Monday 21 August 2017

No regrets but plenty of advice on Kenny's final day

Enda Kenny had advice on the attitude his successor should have while in office. Photo: Tony Gavin
Enda Kenny had advice on the attitude his successor should have while in office. Photo: Tony Gavin
Kevin Doyle

Kevin Doyle

Enda Kenny was too polite to say it in English but those with a grasp of Latin or Gaeilge understood.

"Illegitimi non carborundum," he told the Dáil, adding: "As Gaeilge one might say, 'Ná lig dóibh cur isteach ort go mór, cibé rud a dhéanann tú.'"

A few TDs scratched their heads as colleagues explained the more brutish translation: 'Don't let the bastards grind you down.'

Fianna Fáil leader Micheál Martin had contacted the Taoiseach's office before Leaders' Questions to ask if it would be Mr Kenny's final day in the hot seat.

He was told that such State secrets could not be divulged, but when Mr Kenny's staff arrived on the visitors' gallery everybody assumed it was.

Galway TD Noel Grealish had the final question of the round. Following queries on AIB and Garda controversies, he decided to throw the outgoing Taoiseach a bone.

He wanted to know Mr Kenny's "biggest regrets", "great achievements" and "advice" for his successor.

Unhappy with the jovial farewell, Clare Daly and Mick Wallace staged a mini-walkout. Leo Varadkar and Simon Coveney shared a grin.

"They might not have been my supporters when my friend Richard [Bruton] took to the field some years ago. Be that as it may, I was happy to appoint them to frontbench positions, to watch them grow as ministers and to bring about a situation where they have actively and vigorously campaigned around the country for the last number of weeks for the right to lead this party," Mr Kenny replied.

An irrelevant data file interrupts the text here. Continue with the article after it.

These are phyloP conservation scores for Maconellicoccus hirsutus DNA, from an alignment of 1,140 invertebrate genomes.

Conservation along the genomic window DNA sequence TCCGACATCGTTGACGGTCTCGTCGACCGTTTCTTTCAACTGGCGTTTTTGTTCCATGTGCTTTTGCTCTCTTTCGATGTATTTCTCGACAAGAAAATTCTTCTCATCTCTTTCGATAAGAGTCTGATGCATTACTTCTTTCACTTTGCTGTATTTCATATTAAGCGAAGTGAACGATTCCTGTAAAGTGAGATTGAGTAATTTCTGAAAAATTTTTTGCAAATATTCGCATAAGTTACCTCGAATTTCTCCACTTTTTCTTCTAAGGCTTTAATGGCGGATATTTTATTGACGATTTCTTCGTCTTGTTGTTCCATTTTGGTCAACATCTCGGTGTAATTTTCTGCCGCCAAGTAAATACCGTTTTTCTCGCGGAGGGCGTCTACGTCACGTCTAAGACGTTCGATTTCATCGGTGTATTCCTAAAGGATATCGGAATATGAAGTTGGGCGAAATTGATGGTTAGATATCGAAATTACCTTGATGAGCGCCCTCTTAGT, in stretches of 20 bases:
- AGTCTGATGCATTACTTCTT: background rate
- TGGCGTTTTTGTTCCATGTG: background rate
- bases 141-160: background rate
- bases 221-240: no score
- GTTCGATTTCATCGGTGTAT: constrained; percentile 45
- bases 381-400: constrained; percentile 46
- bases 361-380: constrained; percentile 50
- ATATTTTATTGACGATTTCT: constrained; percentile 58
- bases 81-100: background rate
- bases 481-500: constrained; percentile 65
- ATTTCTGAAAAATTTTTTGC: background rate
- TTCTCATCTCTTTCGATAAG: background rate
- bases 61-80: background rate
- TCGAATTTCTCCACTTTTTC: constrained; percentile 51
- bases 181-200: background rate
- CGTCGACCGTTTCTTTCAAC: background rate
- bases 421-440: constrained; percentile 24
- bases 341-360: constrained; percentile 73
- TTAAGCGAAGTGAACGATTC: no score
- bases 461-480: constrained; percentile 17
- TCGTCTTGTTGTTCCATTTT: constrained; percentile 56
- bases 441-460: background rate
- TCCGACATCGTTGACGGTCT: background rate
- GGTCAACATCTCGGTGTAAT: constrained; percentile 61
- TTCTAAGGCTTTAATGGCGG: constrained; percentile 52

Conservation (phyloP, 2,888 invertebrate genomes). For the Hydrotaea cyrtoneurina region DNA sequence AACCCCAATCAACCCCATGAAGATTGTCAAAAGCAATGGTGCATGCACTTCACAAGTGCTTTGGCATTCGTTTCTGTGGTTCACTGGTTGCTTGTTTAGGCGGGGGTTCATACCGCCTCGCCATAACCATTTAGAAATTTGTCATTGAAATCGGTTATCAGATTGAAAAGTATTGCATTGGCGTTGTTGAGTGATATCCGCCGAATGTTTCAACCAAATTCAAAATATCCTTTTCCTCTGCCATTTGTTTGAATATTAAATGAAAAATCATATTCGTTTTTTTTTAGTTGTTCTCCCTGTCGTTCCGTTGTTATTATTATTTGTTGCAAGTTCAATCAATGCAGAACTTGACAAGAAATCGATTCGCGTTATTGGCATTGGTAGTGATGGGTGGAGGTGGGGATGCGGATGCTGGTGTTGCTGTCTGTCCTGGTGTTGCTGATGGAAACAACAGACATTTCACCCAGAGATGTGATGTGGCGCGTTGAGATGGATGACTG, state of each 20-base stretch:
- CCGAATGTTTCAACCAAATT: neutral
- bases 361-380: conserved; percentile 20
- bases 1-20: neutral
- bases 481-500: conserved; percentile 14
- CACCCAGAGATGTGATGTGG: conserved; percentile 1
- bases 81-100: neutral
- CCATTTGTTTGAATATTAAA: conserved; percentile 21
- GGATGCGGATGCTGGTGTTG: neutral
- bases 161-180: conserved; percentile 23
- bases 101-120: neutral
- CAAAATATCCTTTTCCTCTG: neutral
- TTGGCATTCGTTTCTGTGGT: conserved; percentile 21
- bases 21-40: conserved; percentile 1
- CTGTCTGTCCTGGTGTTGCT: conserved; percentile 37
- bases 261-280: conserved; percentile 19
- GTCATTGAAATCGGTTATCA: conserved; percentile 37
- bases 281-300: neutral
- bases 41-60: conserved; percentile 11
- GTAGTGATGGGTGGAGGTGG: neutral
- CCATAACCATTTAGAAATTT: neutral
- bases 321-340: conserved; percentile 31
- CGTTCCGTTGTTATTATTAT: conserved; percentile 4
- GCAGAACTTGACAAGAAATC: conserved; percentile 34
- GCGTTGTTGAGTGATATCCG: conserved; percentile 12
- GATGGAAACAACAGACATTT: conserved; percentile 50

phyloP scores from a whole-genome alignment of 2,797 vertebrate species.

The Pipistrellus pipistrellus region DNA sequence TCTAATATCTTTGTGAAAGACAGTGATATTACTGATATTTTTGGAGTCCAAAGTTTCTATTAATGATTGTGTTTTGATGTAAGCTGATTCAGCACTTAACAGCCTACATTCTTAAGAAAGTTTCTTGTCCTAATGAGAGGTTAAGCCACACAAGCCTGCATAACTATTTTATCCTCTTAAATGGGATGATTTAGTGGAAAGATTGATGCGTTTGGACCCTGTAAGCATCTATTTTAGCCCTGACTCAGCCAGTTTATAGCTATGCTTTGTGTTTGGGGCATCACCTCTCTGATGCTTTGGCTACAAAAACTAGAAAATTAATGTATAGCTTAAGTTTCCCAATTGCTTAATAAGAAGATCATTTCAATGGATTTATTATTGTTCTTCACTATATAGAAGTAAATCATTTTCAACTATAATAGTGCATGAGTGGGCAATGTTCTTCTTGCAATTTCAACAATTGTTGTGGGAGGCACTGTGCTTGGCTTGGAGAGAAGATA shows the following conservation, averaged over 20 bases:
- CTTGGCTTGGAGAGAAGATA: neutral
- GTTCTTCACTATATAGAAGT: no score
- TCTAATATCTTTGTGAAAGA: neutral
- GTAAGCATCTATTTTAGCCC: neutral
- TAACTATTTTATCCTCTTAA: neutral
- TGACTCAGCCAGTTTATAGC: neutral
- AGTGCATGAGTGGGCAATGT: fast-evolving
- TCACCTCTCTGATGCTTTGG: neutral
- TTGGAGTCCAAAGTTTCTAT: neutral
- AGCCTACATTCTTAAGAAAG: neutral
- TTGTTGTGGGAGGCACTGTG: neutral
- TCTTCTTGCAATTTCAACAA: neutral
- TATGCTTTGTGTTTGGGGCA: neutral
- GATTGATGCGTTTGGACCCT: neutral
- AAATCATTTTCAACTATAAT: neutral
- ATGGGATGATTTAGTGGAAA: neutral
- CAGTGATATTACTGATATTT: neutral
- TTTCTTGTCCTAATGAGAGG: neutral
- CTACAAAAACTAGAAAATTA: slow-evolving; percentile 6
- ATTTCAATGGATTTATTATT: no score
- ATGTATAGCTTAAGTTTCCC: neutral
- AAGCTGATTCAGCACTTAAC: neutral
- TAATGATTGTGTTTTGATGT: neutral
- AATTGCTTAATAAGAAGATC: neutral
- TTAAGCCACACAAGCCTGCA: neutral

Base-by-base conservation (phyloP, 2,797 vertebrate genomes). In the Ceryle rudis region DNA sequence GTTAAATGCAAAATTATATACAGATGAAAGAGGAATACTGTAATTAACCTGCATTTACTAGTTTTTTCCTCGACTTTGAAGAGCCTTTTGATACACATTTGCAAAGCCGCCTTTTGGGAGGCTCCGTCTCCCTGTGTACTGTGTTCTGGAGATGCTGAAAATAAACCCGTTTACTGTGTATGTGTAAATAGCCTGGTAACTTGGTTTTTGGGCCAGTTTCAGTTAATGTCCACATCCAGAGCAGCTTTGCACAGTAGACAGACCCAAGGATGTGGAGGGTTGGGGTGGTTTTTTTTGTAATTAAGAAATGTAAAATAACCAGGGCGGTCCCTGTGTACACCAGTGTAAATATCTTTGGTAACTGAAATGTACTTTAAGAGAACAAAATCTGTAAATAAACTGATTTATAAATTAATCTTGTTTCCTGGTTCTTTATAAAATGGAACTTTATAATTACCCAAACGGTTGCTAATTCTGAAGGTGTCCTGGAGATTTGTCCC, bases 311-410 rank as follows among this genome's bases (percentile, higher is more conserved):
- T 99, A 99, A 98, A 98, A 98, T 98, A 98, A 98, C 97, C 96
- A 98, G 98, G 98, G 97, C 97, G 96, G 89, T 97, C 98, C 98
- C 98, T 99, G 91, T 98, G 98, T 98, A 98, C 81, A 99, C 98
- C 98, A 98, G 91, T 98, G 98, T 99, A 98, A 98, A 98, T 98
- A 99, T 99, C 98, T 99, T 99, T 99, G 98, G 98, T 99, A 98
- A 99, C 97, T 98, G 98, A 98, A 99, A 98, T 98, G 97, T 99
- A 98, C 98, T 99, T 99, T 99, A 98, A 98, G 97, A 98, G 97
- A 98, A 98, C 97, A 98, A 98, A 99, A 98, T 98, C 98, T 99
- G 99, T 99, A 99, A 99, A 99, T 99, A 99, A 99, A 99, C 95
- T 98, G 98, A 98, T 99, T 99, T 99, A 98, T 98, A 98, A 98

"As for advice, it is a little later than people think and there is no time to waste," Mr Kenny said poetically.

In full flight, the Mayo TD had some words of wisdom for Sinn Féin leader Gerry Adams too, announcing: "I understand the movement is now asserting that Deputy Adams should himself stand up and make a declaration as to his future intentions also."

After 42 years in the House, 13 elections, 15 years at the head of Fine Gael and six as Taoiseach, Mr Kenny said he was happy to be in a position "to transfer responsibility to a younger generation".

As for regrets?

"I do not have any," he boasted. "Anybody who holds the position of Taoiseach had better have an optimistic and positive outlook. There is no point in going around looking like one is weighed down with the problems of the world."

In other words, the bastards didn't grind him down.

Irish Independent

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